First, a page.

Begin with the basics
It might seem a little obvious, but as feng shui is all about clarity of both mind and space, the first stepping stone to embracing this philosophical system in your home is to have a thorough declutter!
The physical act of ridding your home of superfluous items you're not likely to need nor use is a kind of harmonising therapy in itself, and the remaining space you've created will come in very handy if you decide to take on board further steps of feng shui living.
It's also important to give some love and care to the rooms that you might not spend the most time in when it comes to having a good clean out. Kitchen drawers and bathroom shelves can become as cluttered as our wardrobes - but in the feng shui home, the house is considered a whole with each room or space connected to the other. Essentially, flow is key. Empty all the laundry baskets, dust all the surfaces and vacuum all the floors to counter any negative chi, otherwise called energy!
Harmonising the bedroom
In the bedroom, the location of the bed is one of the most defining ways of bettering the energy in the space, as a properly placed spot to sleep can encourage security and a better quality of rest.
The golden rule with orienting your bed is to never have your feet facing the door. Instead, position your bed so that it's diagonally opposite the door with a wall behind you, in a spot that offers you a good view of the space around you. Positioning your bed against the wall acts to ground you as you sleep, and headboards can help accentuate that security-oriented chi.
As well as furniture placement, it's also important to know that feng shui traditions recommend removing any mirrors from the bedroom! Though it might seem impractical, mirrors are said to double the activity and energy in a room - and that's not something that's ideal for a room that's dedicated to the notion of rest and relaxation.
Lighting has a lot of impact upon the chi of a space too. Early birds should try and opt for an east-facing room to make the most of the morning sun, whereas those that prefer the night should opt for west-facing, allowing you to make the most out of the dusky twilight periods.
Energising the living room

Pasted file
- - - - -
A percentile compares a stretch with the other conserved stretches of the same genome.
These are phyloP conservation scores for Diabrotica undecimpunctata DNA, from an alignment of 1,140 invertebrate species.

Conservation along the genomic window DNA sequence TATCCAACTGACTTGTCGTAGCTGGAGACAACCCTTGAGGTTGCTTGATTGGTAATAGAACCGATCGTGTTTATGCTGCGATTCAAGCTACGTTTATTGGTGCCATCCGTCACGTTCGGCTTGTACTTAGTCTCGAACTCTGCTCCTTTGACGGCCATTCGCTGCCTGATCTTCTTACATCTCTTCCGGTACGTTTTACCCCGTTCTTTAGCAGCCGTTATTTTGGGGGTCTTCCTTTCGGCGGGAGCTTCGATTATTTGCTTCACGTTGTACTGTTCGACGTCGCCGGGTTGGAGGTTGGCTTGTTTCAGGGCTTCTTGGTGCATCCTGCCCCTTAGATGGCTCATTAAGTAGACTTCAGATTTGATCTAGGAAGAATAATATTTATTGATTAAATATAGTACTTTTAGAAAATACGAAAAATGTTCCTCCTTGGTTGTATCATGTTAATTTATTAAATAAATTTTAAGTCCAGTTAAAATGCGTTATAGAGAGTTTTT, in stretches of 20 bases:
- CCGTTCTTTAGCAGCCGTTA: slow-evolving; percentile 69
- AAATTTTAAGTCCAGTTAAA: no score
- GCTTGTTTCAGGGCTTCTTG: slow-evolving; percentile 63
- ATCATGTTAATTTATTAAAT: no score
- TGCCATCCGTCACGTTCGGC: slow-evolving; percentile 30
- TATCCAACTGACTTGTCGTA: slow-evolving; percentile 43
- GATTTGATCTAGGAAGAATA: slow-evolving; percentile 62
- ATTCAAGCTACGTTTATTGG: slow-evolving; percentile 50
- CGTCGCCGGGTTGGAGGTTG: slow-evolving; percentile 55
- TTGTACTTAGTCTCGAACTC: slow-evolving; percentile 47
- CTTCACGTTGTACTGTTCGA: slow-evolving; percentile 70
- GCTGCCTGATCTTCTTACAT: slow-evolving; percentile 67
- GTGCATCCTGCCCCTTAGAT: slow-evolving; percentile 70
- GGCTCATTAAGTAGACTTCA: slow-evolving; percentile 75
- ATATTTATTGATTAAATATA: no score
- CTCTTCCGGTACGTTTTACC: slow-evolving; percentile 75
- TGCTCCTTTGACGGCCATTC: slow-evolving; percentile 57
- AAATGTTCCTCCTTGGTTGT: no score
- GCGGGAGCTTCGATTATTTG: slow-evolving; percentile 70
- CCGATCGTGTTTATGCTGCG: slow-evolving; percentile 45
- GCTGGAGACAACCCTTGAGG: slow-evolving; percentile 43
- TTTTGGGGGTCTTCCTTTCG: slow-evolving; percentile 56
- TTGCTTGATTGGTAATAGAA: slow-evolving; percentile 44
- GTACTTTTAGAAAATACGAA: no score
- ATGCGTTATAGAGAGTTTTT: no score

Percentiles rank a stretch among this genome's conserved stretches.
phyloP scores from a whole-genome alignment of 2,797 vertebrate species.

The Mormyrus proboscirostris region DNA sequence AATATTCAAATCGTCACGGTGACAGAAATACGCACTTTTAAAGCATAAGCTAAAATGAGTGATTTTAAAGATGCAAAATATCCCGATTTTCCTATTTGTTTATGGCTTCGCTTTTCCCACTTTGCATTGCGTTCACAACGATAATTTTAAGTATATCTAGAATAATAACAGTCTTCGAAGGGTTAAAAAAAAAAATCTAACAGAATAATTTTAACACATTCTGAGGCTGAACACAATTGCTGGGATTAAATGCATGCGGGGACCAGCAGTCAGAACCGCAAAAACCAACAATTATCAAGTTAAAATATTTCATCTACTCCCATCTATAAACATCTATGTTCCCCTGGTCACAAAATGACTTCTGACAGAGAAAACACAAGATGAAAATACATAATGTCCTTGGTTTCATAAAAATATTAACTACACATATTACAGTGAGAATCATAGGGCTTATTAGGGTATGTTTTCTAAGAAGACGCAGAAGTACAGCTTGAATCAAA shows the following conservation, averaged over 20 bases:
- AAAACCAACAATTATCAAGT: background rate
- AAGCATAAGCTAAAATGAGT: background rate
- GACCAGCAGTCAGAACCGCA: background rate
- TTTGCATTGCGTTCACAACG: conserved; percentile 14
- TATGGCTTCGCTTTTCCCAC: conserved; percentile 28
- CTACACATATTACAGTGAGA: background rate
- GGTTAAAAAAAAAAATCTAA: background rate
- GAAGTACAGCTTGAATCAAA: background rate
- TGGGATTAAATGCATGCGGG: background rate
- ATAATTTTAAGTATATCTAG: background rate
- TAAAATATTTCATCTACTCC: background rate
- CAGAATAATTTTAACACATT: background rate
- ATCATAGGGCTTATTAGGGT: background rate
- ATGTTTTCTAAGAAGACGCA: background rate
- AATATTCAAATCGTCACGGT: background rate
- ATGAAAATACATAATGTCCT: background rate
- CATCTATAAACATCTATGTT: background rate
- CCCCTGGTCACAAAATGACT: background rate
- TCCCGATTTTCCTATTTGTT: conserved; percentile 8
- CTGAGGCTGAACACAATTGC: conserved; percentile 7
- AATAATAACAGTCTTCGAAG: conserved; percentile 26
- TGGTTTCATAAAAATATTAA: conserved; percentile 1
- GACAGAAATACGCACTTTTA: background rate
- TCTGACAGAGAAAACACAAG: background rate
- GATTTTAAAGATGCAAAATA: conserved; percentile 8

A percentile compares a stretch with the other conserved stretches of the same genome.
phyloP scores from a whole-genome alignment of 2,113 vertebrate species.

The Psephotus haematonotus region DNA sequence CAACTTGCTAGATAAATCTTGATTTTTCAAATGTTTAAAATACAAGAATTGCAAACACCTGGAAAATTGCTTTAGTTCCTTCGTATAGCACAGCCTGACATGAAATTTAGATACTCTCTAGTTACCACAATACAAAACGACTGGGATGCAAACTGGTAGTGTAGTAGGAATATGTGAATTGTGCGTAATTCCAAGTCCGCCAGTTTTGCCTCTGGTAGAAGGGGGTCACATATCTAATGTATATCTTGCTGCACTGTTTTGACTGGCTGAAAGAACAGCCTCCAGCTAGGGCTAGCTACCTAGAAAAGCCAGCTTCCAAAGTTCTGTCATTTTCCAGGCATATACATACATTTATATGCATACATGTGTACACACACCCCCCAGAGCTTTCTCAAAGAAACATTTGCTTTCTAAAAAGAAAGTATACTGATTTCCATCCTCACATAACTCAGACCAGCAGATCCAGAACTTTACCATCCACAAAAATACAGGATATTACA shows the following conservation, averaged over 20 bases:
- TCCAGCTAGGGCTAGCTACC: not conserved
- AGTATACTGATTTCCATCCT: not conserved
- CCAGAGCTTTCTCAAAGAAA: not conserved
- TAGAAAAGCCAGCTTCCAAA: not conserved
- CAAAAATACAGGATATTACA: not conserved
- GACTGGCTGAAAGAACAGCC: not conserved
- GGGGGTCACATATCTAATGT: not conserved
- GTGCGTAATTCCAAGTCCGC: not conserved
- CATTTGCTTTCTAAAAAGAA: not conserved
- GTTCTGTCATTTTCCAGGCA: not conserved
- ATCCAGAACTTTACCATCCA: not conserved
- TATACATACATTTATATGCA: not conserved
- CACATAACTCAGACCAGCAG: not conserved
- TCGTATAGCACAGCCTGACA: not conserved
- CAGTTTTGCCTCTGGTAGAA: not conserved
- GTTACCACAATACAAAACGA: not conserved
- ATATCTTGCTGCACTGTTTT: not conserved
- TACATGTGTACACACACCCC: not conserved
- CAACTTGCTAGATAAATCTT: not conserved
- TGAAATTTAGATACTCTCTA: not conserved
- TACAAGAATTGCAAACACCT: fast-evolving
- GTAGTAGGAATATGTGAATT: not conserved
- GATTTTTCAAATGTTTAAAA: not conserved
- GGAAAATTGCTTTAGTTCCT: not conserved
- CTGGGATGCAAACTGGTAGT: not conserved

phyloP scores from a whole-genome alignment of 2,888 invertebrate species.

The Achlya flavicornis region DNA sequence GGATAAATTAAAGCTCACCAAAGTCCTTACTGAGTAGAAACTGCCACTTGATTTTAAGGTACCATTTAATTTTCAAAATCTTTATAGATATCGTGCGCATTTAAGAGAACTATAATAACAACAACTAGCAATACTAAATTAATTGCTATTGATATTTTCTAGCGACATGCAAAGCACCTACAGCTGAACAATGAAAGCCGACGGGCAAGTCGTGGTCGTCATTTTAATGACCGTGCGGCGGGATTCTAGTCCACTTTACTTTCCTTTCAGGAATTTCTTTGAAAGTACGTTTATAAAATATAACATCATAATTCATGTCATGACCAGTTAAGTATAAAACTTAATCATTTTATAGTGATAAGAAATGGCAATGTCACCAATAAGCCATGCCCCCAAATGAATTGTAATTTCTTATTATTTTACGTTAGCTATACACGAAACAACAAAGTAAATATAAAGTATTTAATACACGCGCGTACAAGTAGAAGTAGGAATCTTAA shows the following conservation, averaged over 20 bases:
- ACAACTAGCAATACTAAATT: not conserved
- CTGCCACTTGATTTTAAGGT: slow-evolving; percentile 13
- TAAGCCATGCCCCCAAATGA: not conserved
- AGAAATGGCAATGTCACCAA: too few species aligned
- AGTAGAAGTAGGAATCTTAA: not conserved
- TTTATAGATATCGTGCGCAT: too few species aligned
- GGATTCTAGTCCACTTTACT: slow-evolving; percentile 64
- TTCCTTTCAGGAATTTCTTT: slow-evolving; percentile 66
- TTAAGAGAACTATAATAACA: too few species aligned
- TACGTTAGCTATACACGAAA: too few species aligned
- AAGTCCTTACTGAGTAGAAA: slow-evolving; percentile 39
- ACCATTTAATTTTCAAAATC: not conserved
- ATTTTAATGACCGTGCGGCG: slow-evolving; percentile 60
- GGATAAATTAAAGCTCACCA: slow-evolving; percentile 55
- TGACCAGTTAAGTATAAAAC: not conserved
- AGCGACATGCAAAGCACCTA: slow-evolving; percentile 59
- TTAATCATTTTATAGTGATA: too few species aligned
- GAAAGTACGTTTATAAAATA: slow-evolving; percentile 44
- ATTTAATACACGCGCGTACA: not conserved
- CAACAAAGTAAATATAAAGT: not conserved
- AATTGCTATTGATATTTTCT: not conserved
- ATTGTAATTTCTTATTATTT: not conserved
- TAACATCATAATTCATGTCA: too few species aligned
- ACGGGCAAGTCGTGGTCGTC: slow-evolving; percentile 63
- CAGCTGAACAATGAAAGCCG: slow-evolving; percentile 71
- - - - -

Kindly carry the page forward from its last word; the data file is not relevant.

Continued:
When families are involved, the living room can fast become one of the most cluttered rooms in the home, so here, it's important to invest in good storage options before you even debate which way is best to place the sofa. Once you've created yourself a clean, decluttered environment you can then begin adjusting your furnishings.
Another important element to feng shui is in correctly proportioning your space in terms of the elements. One of the hardest elements to bring into this space is water - so be sure to embrace subtle blue, watery tones where you can, be that in photographs of beach-side holidays or in colour alone.
To allow the correct kind of flow in your living area, it can help to imagine how water would flow into the room (metaphorically, of course). Would it crash against an object the second it came through the door, or would it circle around your furniture freely? If you imagine plenty of splashing, consider rearranging to allow more movement in your lounge.
Though mirrors are a no for the bedroom, here they are gladly embraced! Having one or two decorative mirrors can not only make your room feel larger, but it can also multiply the good energies that exist in the space.
Feng shui cheats
Though you can't really cheat to bring feng shui into the home, there are some smaller bits you can do to bring that positive chi into the home, or even just one room. Plants are ideal for bringing in a bit of nature, and in the Chinese tradition, they’re also great for growth, prosperity and good luck.
When it comes to a major redecoration in the home, feng shui principles suggest that you use your birth date to help you. The months are divided into five elements - wood, fire, earth, metal and water - and by creating a home from colours associated with those elements, you will surely be the epitome of harmony!